The Courier News from Blytheville, Arkansas on May 3, 1948 · Page 6
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The Courier News from Blytheville, Arkansas · Page 6

Blytheville, Arkansas
Issue Date:
Monday, May 3, 1948
Page 6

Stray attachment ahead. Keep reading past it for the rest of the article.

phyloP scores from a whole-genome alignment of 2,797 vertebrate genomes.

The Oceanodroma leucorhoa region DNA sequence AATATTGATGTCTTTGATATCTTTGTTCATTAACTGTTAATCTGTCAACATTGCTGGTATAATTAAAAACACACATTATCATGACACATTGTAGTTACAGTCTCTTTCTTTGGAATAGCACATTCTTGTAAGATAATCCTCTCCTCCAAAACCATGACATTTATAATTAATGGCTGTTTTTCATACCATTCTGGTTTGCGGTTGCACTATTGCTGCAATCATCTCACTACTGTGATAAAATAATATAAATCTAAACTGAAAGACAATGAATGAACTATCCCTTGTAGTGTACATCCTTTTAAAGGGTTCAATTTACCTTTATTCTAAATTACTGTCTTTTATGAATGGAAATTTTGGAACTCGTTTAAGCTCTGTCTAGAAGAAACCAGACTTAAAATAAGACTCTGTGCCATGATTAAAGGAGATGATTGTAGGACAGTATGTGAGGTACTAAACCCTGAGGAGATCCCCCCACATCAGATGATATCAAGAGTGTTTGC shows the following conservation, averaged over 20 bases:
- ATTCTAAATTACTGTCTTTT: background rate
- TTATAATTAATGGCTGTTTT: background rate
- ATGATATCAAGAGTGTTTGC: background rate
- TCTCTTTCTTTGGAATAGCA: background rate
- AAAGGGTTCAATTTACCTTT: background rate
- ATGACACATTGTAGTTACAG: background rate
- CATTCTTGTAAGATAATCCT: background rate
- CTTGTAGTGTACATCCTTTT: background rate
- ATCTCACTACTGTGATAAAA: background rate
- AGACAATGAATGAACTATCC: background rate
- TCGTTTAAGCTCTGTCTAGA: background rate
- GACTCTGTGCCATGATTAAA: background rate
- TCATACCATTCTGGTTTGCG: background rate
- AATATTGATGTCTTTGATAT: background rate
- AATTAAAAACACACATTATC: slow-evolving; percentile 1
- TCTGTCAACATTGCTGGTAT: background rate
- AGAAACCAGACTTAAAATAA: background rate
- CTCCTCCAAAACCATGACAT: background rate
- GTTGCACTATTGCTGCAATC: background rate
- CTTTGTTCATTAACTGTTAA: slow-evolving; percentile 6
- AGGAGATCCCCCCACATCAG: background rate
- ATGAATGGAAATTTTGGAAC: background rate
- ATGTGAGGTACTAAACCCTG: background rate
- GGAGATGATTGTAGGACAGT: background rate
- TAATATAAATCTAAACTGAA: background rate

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PAGfl SIX BLYTHEVILLB (ARK.) COURIER NEWS BLYTHEVILLE COURIER NEWS TUX OOUHIXH raws co. B. W BAIN IS, Publ*ru» JAKBB L. VXRHOEFF, EdHor M8L & HUMAN. ' Bate tutfcoal Adrcrtiaiiic «*UM> WUmtr Oo. N*v York. Chfcuw. Detroit, Atlanta. Ifemphte. PobUahad Rrtry Afternoon Except Sunday -. BtUnd M aecood daat matter »t ttu poat- •ffioi at BljrtberlUe. ArkaoMa, under *ct o( Con(i«a. October t, U17. ~Barred bj th* United Pn*j . B0BBCRIPTION RATES: •r «vri*r to th* dljr o! Blytnevlll* or mtfj •oburbku town when carrier aenrtce I* maintained, Me per veek, 01 «6o per month. By mail. wKhln a ndiut of so miles, $4.00 per yew, $340 for all monthf, 11.00 far three month*; bf mall outsldt M mil* too», $10.00 per year payable to advance. Meditation T* than not at*a4, neither edeal faUely, neither Me to another.—LeTltlcua 19:11. !•!• not, neither to thyself nor men nor God. Let mouth and heart be one—beat and speak together, and make both felt In action. It IE for eowardj to lie.—George Herbert. Barbs Pinched by a cop, an Indiana girl broke his nose. The best pinch hitter thus far this season. • a • Orar 5,000,600 pairs of rlasse* arc sold every year—Jusi to help our jood looks. • * » Add to thoughtless neighbors: the one who hasn't had his lawnmower sharpened- yet. • • • It takea a marriage license to tet married and an state Hoensc to get a date. * • * Practically every home has some uncomfortable chairs, §ays a dealer. That takes care o( unwelcome company. ;Report Notes Weakness ;Jn Soviet War Power ' The new report on Russia by the ; House Select Committee on Foreign Aid ' contributes to Americans' knowledge of | ^that country and its possible intentions, ,' even though the statistics are not com; plet« or of guaranteed accuracy. From its apparently careful study, : th« committee concludes that Russia Is ; - now in a position to wage war if the need ] arises, and that American policy might be •eriously wrong in thinking other' wig«. To support this statement, the report reveals that the Soviet military • budget is up 51 per cent from 1940, when war with the Nazis was at least * good possibility. Russian coa! output and industrial production are up to prewar levels, the committee says. Industrial output in the •war-devastated regions is off 50 per cent from 1940. but increased production in areas untouched by war has helped bring the total up to former peacetime levels. To these disclosures may be added •ome familiar indications of Russian strength and advantage. Soviet expansion has added productive as well as 'protective territories to the Communist empire. This is particularly true of well- industrialized Czechoslovakia. Russia has a great military advantage in her geographical poBition. In the event of war with America, Russia could march her troops in great number over th« doorstep O f free Europe. America, even fully mobilized, would still have to .carry the bulk of her forces and supplies by ship. Russia also has a great superiority today in mobilized manpower and in aircraft production. The Reds helped themselves to German brains and German inventions. On the other hand, there are some obvious factors that detract from the Soviet military potential. The committee report notes current shortages of «teel and oil—though, in event of war, Russia could do much to remedy one of them by walking into oil-rich, defenseless Iran. While Russia's industrial output may be back to normal, her gross national product is still only about one-seventh of ours, according to the committee figures. And it may be assumed that the industrial inefficiency that l. as p l ao;UC(i the Soviets so long has not been cured overnight. Russia had a good harvest last year. But farming is not nearly so mechanized there as here. In case of war, farm work would keep millions from more directly military activities. The committee also states that the Russians are hampered by a shortage of transportation facilities. Then there is the big question of guided missiles, and the'bigger question ol atomic weapons behind the iron curtain. • From th* available knowled^*, H appear* that the Soviet Union, mighty as it is in many ways, ig also vulnerable in some vital spots. At the same time, ths speed and direction of Russian recovery suggest that there may be danger in the calm assumption that Russia could not go to war within five years. They also suggest the danger of gearing the speed of our own defense preparations to that assumption. VIEWS OF OTHERS Inflation—the Next Front The battle the United States is waging against world chac* and world Communism his several front*. From one of these, the Italian political front, comes excellent news: the sweeping victory for non-Communist forces In the Italian elections. This li the most spectacular, but still only one, among a number of phases of western European liberation from the Communist threat. All these art heartening developments attributable mainly to American moral leadership and material support. But if these gains are to be developed, Americans must turn with equal determination to the strengthening of another front. It Is not In the Far East, nor In Latin America. It Is right at home. It Is the Inflation front. America Is not winning there. In fact, one Is tempted to ask whether it has even begun to fight. To be sure, banks are reported as under Increasing pressure to tighten up on their lending activities. The Federal Reserve Bank Is raising its short-term Interest rate to l-l]4'pcr cent as part of a gradual program to curb Inflation without jolting tht business structure. Supporting the official measures, bankers are voluntarily scrutinizing loan applications to avoid unnecessary lending. But the total effect U by no means a barrage So far, the line against Inflation seems to be held mainly by sharpshooters. And the enemy is Infiltrating the line of defense. For example, inventories, which were being reduced a short time ago, are now on the incrcacs again as businessmen seek to anticipate the effect* of Marshall Plan exports. Meanwhile, Congress' decision to reduce taxea, and the House vote for a tj-group Air Force, which xeys preparedness to a much higher level than the Administration believes necessary for any purpose short of war, are potentially inflationary. They are offset by this possibility: that under the strain of providing industrial equipment for Europe, of actually producing Instead of Just planning the arms America needs, and of meeting expanded consumer demands In a long period of full employment, Congress may have to reinstate controls similar to some of those used in wartime. The relation of all this to America's batlle against chaos abroad is obvious. Higher and higher prices for, American goods, based on higher and higher wages and shortages of materials, can cut drastically Into the value ol American dollar loans to European nation*. Experience with the American loan to Britain Indicates that the effectiveness of American aid to Europe could be reduced 40 per cent before aid had begun to now In really decisive quantities. There Is no margin for any such, reduction in Marshall Plan allocations. No accurate mathematical translation of such a percentage decline Into Communist votes I, worth attempting. But that such a translation would take place w e can have little doubt. There facts highlighted the pertinency of President Truman's address to the American Society of Newspaper Editors In Washington a few days ago, In which he demanded action to curb Inflation. In turn, they are underscored by the doubU expressed by Paul <3. Hoffman, head of the Economic Cooperation Administration that the $5,300,000,000 authorized for European aid this year will not be enough. Washington officials are clearly warning t h at Inflation may add hundreds o f millions ol dollars to the cost of the Marshall plan unless checked Unless checked, It should be added, intlation In toe united states could add new doubts to a Europe just emerging f rom shildow , or d I could undo the victory !„ „,„ .„„ ,,, e elsewhere In Europe. The question before the American people now Is. Will they permit It to? SO THEY SAY If people abroad could s*e democracy In operation here as I have, Ihingj wo ,,|(j be much better all over.—Michael, deposed Kins of Romania. * * * It is time to can a halt to the ttream of bitter smearing attacks, indiscriminately made on public servante.-Dr. Charles E. Mcrrlam, economist. * • * It is quit* clear the Russians do not like our being in Berlin and they are trying to make our position untenable._MaJ. Gen.' Nevll Brownjohn, British deputy governor of Berlin. • • • Russia is blocking the return of economic stabilization to Europe. The situation has got to b« solved somehow and soon.—Henry Ford II. • * • You may be sure that my statement that i was available for any public duty, to which i mlfeht be called by the American people was not limited to any particular political tcsl.-Gcn Douglas MacArthur. * • » H Is per.'ectly hopeless to try to preserve peace by apeasement.-oov. Thomas E. Dewey <R) M New York. » « » We cannot live as a free nation without speculation. Speculation enters into all our activities. —Dean* w. Mallolt, University of Kansas, on ftcent furor over commodity speculation. Everything Depends on the Use He Makes of tt .* • fc. Record in Prosecution of World War H Crimes Refutes Frequently Heard Whitewash Charges Rv t*fi*r VAenn T_, i .... of the German war crimi- on since No- 185 Germans 1945. .'—Trial of Innls ha ---D-- ..—. accused of war! vcmber ;rlmes will probably be wound up ' indicted summer, despite protests Army against the "whitewashing' °r German industrialists and pct- for an Invest 1- the trials have ! this ' No record lias ever been complied the of trials by other allied powers But taken together, they make the greatest criminal prosecution in history. The trouble is that the — j .-._ v-.i,» iiiiu j ay is LI ll.-iL. He has been leading a crusade a- gatnst I. G. Farben, Krupp, nnd )ther German monopolies through ils book. "Treason's Peace." And n a series of lectures he goes so ar at to charge that U. s. trial off- clals were hand-picked by U. S capitalists to Insure that the Ger- manjndustrlalists were let off easy Many of the complaints mnde against conduct of the war crimes trials In Germany are based on the mistaken Impression that these trials were expected to break up the German cartels. Such criticism fails o distinguish between civil and criminal cases, says Cecil F Hubbert, deputy chief of the Army War Orlmes branch. Decartelizition JnvoJven Civil Law BREAKING up German mono- »llcles—the so-called decartelizat- on of German Industry—involves civil, not criminal, law. Incidentally, in the U. S.-British zone In jermany, the nni-trust law now n force Is even more severe than he U. S. Sliermnn act on which It was based. No business in allowed o have more than lO.OOo employes or. It ran nine months, ending in August, 1946. When sentences were announced two months later, 12 pot death by hanging, three got life Imprisonment, four got 10-20 years, three were acquitted, two committed suicide, one was accused for senility. This first trial set the pattern for later cases. Pour trials are still in progress. Eight have been completed. The judges have been selected largely from state cupreme courts. The prosecutors are II. s laM'3'ers uncter Brig.-Gen. Telford now back In Washington for conferences on ending of the trials Cast History of 12 Trials Show Results E In brief, this is their record to date. Case 1—23 doctors and scientists accused of experimenting on. human beings as guina pigs. Seven sentenced to die, five to life, four Case -2—Air Force Gen. Erhard Milch, Goering's second, accused of employing slave labor and other crimes against humanity. Scntenc- carrjing out Hitler's decrees. Four sentenced to life, six 5-10 years four accquitted, one died, one excused from illness. Case 4--18SS commanders of con centration camps. Four sentenced to death, three life, eight 10-35 years, three accquittert. Case 5—Six industrialists accused of employing slave labor and exploiting occupied territory. Three given 2-7 years. Three acquitted Case 6—24 I. G. Farben industrialists accused of plunder, spoliation, slavery and mass murder. Trial still In progress. Case 7—12 generals accused of mass murder, plunder, illegal exe cutions and employing slave labor Two given life, sir 1-20 years two acquitted, on* suicide, one excused for Illness. Case 8—14 SS officers accused of kidnaping and race resettlement. One given life, seven 10-25 years one acquitted, live released as having already served sufficient time awaiting trial. MONDAY, MAT J, 1948 Lone Witness Tells Audience Of Two About Halibut Fishing THI DOCTOR SAYS * By Mar in an Wf Nirhola United Freaat staff Correspondent WASHINGTON. May 3. (UP) — It was Friday—fish day I , ^ But nobody seemed to give imicW of a hoot what happened to th« poor nahbut. Cong. Thor Tollttson of Washington State and his Merchant Marine and Fisheries Subcommittee were sitting In Boom 239 of the House Office Building; Osteoarthritis is really a mild degeneration or wearing out of some of the structures which go to make °' the House Office Bui'ldine- 'i he joints. It is t sort of aging of 'ically alone. The boys were the joints which shows up first In I sidcring H. R. 6110. ~ those Joints which do the most lh °' '— 1J "" work, like the knees, hips or fingers The exact cause or causes of this condition are not entirely understood. The cartlllage and bone of people In some families may be particularly susceptible to early degeneration or osteoarthritis. Repeated injury also seems to promote the development of this condition. Poor posture, fatness and disturbances of — ° -•• **• «nu. HIULS a mil that would allow the "landing <',f_ halibut by Canadian fishing vessels to port*— and for other to Alaskan purposes." Mr. Tollefson was a little fidgety about it for a time. H. R. 6110 happens to be a measure he Introduced nimsell. Then he looked around the little oval table in the committee room and grinned. No oppo«l- ...^ u ,o t L,» u «,n: CS „,, tion - IP fact - no people. Except for blood circulation are other condl- ?,', le »""««'• The latter wu a Mr. lions which contribute to Its de- W ' E Sl p lory, who described hu job velopment. J as assistant chief of the Interna- The end joint* of the fingers j -°' >a ' Rfcsource * Division of the frequently become enlarges. This Is often accompanied by a certain' amount of stiffness and *;nrai>prc I -,.""' —~ "" """'^w m* usuallv rtl • comn " Ue « «ry much for giving him iiy nisappears, a chance to say that the State De^ •n- j partmenl was, indeed, on the sjfe The treniment of degenerative changes in the Joints includes general measures aimed at relieving the discomfort and improving the overall physical condition. Heit, bandaging, and other local measures are also used, Occupationsi strains should be eliminated whenever possible and posture should De corrected. Because so many people with osteoarthritis are overweight reducing is often advisable. People with osteoarthritis are rarely incapacitated and can usually move around though often with some discomfort. They do need frequent rest periods as this seems to relieve some of the stiff feeling Osteoarthritis is almost always R mild disorder which should be considered as an ailment rather than as a serious or dangerous disease It does not cause serious crippling as some other forms of arthritis do. Note: Dr. Jordan is unable to answer individual questions from readers. However, each day he will answer one of the most frequently asked questions in his column QUESTION: Are there tests which can be made to decide the exact dale when a child will be born . ANSWER: There is no way' of knowing the exact date. There have been many attempts to work this out, but so far they have all failed. 15 Years Ago In Blytheville— Taken from the files of the Courier of_25 years ago "The State Clor- Health for purifying the water". "Among those from Osceola who attended the baseball game here, when the Blytheville Tigers defeat- Case 9—24 SS officers accused of ed the (ast Csllt **U*. !»., team •liminatimr ••,,nrfooi M ,i,i« „ I were: Louis Nathan, Frank Will- of the border they Uhe fishermen) hail from. Not only that, said he, this was an urgency. The halibut season started Saturday. And what's ths use ol coming in with a lot ol halibut in the nets if you don't know where it's legal to dump 'em? Mr. Flory went a great deal deeper mlo the problem. He said, as n» looked at it from the skipper's cabin, this bill would be a sort of a good neighbor policy. For a long time, he said, the Canadian government has been giving American halibut fishermen the right lo land their catches in Jrit- ish Columbia ports. They've been alto pack 'em up and send 'em back lowed to se!l the fish in Canada or home. Not only that but Americans have been permitted to stock up the larders in Canadian ports, fix the riggings and ship crewi. It doesn't seem fair to the Stan Department. Under our lawn, a foreign .Jishing vessel can't «it«r our porU nnlest a Northeaster WMhes her ashore. "Does that sound right to -you gentlemen?" Mr. Flory demanded. Mr. .Flory was wasting hi» brei There sat Chairman Tollefson ' tening to somebody praise ht« .„„ bill. And there aUo sat the «nly other member of the subcommittes present—Cong. Clark Thompsot ol Texa*. who apparently didn't giW a nevw-mind where people dip for halibut to Jong they stay out.»f Texas. ! IncidentaJly, the meaaure take* in black eod, as well as halibut. Is it is now, Jlr. Flory explained, if a halibui vessel happens U> snare sorin black ood la It« nets by mistake. It has to either throw 'em back or *- eliminating racial "undesireable i-LiuiiuciLiiig racial unuesireable " ; —' ~"" in »-><ni,tin, nciii*. vym- Pourteen given death two life five Wms ' W ' J ' Drivcr ' Raymond Cart- 10-20 years, one acquitted, one sui- " Tlgh( " Mrs - La n Williams, Mr. and cide, one excused for Illness!'"' ""' ^! rs ' Case 10-12 Krupp industrialists i'"' accused of slave labor, plunder and . , . Braxtoii Bragg and Mr. and Hale Jackson. , a crimes against the peace. Trial still In progress. Case 11-21 high Trial still In progress. Nazi officials. Generals. ed to . life imprisonment. IcSS^sr*, -3SS2 ^i- S^sr by Trials still in progress. Total criminal box score, including Nuernberg case—37 sentenced to die, 21 given life, 43 lesser imprisonment, four suicides, five ex, , - cused, only 29 acquitted or released 1IN HOLLYWOOD BT ERSKINE JOHNSON™ NEA Slaff Corresponflent '* ••••• ••••••....,.«,«« HOLLYWOOD INEAl — Thai ong-promlsed cycle of war pictures s Just around the box-office. Seven films with war Ihemes arc currently In the writing stages at various studios. ... Vic McLaglcn says It isn't true iliat he's engased o marry a friend of his ex-wife. ie told me: "I'm footloose and fiancee free." . . . "Mister Speed.' the life story ol auto racer Ralph De Palina. Is a film possibility. Producer John Rogers and dlrect'or Kd- monrt Angclo are conferring on th" idea. MCKENNEY ON BRIDGE >«••••»•••••••••,,,,».,,,, lieu low automobiles." ~...•».,. Well. I don't know about this j »:>:»"•••*'»"»"«"•••*•*-»•••••»•••••»--•••-»•••••»• lancy-hats-for-men idea, it takes) nerve to wear a white sisal straw ' A ,<?/,,.„„„/ Jockey visor or a hrnw -, fy °'" c wu Antidote tor dull movies- A the- i ater in SarUa Fe, N. M.. has ro«- ' ing chairs instead of loges. it wonder if the ushers bring you slippers?) felt \viih square crown, side-sweep brim and recrt green binding. II still luiven'i the courage to wear that hand-painted tie with the mermaids that I got for Christ- ! mas.) Some film exhibitors are collecting both ends to the middle on a I commercial short plugging a pop. ular cisarct. They're getting paid ! by the cigaret company to run the .'ilm. Boos and hisses greeted the picture at a showing in a San Fernando Valley theater the other night. . . . Elsa Lanchester (wife of Charles Laughton) is up lor a term deal at Paramount as a,result of her comedy role in "The Bist I Clock." ' I They Lc.irn Youn£ 1 , They learn early in Hollywood. Eve Ardcn's 3-year-old, LlKa, slood 1 entranced' in front of her portrait I which had Just been completed by artist Zoe Shippen. "Well, do yon like it?" ajked Eve. "Yes." replied Liza, "but I don't think it's very, glamorous of me, do i you?" instead of putting the five of diamonds on the king, she played her queen. You can see what happened. . -• —- . . r — :— times. It's confusing and also di5- gusting to a Jiiherman who finis himself the pouewor of severkl hundred pounds of fiah h« can't e«', much leas sell. Mr. Flory double-emphuiaed ths fact that the matter was urgent and the two committee members nodded. . For that rea«on, said the wjtneM, his tevtimony on halibut was gotten up In a big hustle and th* Bureau of the Budget was even bj-paued, thereby cutting th« red tape. After listening to all of thi* interesting defense of the fine business of catching halibut, I felt a little guilty ordering perch for lunch. i No halibut on the mann. ^ Auri.e Murphy and Wanda Hendrix are calling off their engagement. . . . Divid O. Sclznick is buying Hr-zel Brooks' contract from Enterprise. . . . When Henry Fonda left Hollywood to appear In "Mr. Roberts" on Broadway, he toid frieurij he'd be gone for a year. Now, it m ?.y be longer. Fonda and Josh Logan, i hear, arc planning to make the film version of the play H.ibcrdashlng j Keneth Hopkins, the Hollywood fellow who has made quite a "name tor himself designing milady's ham stuck a black beaver with a doughnut crown ;,iijl gray srosgrain trim on my head and said: "TlMt'i tlir kind of a I think men «IH be wearing In .1 few >ears." i locked in a mirror >nrl that doughnut crown made me look like somcllilnf th»t should be tlunkcil. "Maybe you'd like this better' Keneth said. It was a chocolate brown talfeta. hat with stitched brim. 1 didn't • have the n^ive to put it on. , vard?" "Or Ihis. Us a uo-top hat." "Madame," said Caesar, "I a "A no-top hat?" I onc °1 l ^ c rmmumenis." "Vis," Hopkins said. ".lusi like i a tof hat except lf s low-slung— ' for ( «uinr !„ » r< | Olll „, lhoM Read c^,^ Newi w>ut Adl Against 3 No Trump Bi' WILLIAM E. McKCNNEY America's Card Authority li The ama-.eur pair cnamplonship '• i of the Eastern Stales regional'' tournament In New York City had tlie exceptionally large turnout this year of 100 pairs. The winners were two very pleasant When declarer continued tlie diamond suit, North got in the lead with the jack and was able to come through the spades. Miss Srenco's spade suit was established while, she still had the king of clubs and her partner still had the king of hearts. Why did she not wait until the second round and unblock with the queen of diamonds? rt had, declarer could have led the farrners lnd indnsui.,,^ . report eight of diamonds and let her hold i on tne bureau . s , tudy of dehydr!1 t- the trick if she put on the queen. ing sweet potatoes for livestock Then if she led a heart East could feed. have taken the finesse and let A booklet, outlining cc*t*. mar- North win with the king. But ket outlets and detailed information when North came back with a as to different methods of opera- spade, declarer could have won it, ti on can be obtained by writing the p f»Vpn l\i'n snarfp Kn^an,, v..*.-. U. ol A. Offers Report On Potato Dehydration g* FAYETTEVILLE, Ark.. Mav I.— ™£?% ™™«y^fe farrners lnd | ndustria ij st ./. report and could have taken two spade tricks, three hearts and four diamonds—enough for game. bureau her*. The study was conducted at the dehydration plant near Jonesboro. Groucho Marx must be getting old. He turned down a stage play. ' "Dr Willy Killy," which Howard tin I Sylva owns, as "too bawdy." . . . Gene Raymond reali7.cs a long-time ambition. He'll direct a new picture. "Tiif Constellation Story.' And one of Ihc actors he'll direct Is himself. Soiiih Pass Pass Pass Psss 4Q95 *K105 Tournament—Neither IVrsJ 1 «" 2V .1 .V. T. .Vorlh Pass Pass Pass Pass vul. East 1 A 1 N.T. 2 N. T. Pas? Opening—4 6 Singing Star HORIZONTAL VERTICAL 1,8 Pictured 1 Short sounds baritone. John 2 Epic 15 Edit 16 Angered 17 Domesticated 19 Gambling cubes 20 Farm animal 21 Luggage handler 23 Born 24 Kings (ab.) 25Eilhcr 4Fre« 5 French article 6 Within (comb, form) 7 He is an opera • 8 Woody plant 9 is now louring abroad Id Peculiar 11 Principal 12 Receive __________ 2fi Hebrew deity 13 Horses A feminine tourist, obviously from r a small town, stopped veteran film [ writer Arthur Caesar on Hollywood | mistic bidding. Bast Boulevard nnd askort: "Pardo'n in trump. Miss Srcnco ( South) var nn asort: "aron in», where are all the monuments supposed 10 be on Hollywood Boule" your.grtcrs. MiM Barbara Sreaco and Jerome W. Brier of New York City. I saw Miss execute a defensive play on today's hand, that any Life Master might be proud of performing. With opti- nnd West ar- contract of three no 28 Paid (ab.) 29 Frighten 31 Throws 33 Owns '3J Chill 3fj Aver 37'Tighl •lOPurenl II Half an cm •12 Boy's nickname •13 Aluminum (ab.) 44 High peak 46 Courses 51 Sheep disease 52 Peruse M Great Lake 55 Shield bearing 18 Mount (ab.) 21 Gift 22 Repeats 25 Declaim 27 Fastened 30 Exclamation 32 Oriental coin •ISShoui mercy 36 Ability 38 Navigated 39 Seniors 45 Pallid 47 Soaks flax 3 Comparative suffix 49 Pleasant 50 AfTectionat* term 51 Smile broadly 53 Expire 55 Indian 57 Senior (ab.) 59 Near (ab ) opened the six of spades, which declarer won with the jack, then led the king of diamonds. Miss Srenco knew that if her, . . . pnrtner did not. have the Jack of! GO Guides diamonds, there was nothing she could do to stop the contract, so r>6 Enroll 58 More prudent (Scot,) 61 Missions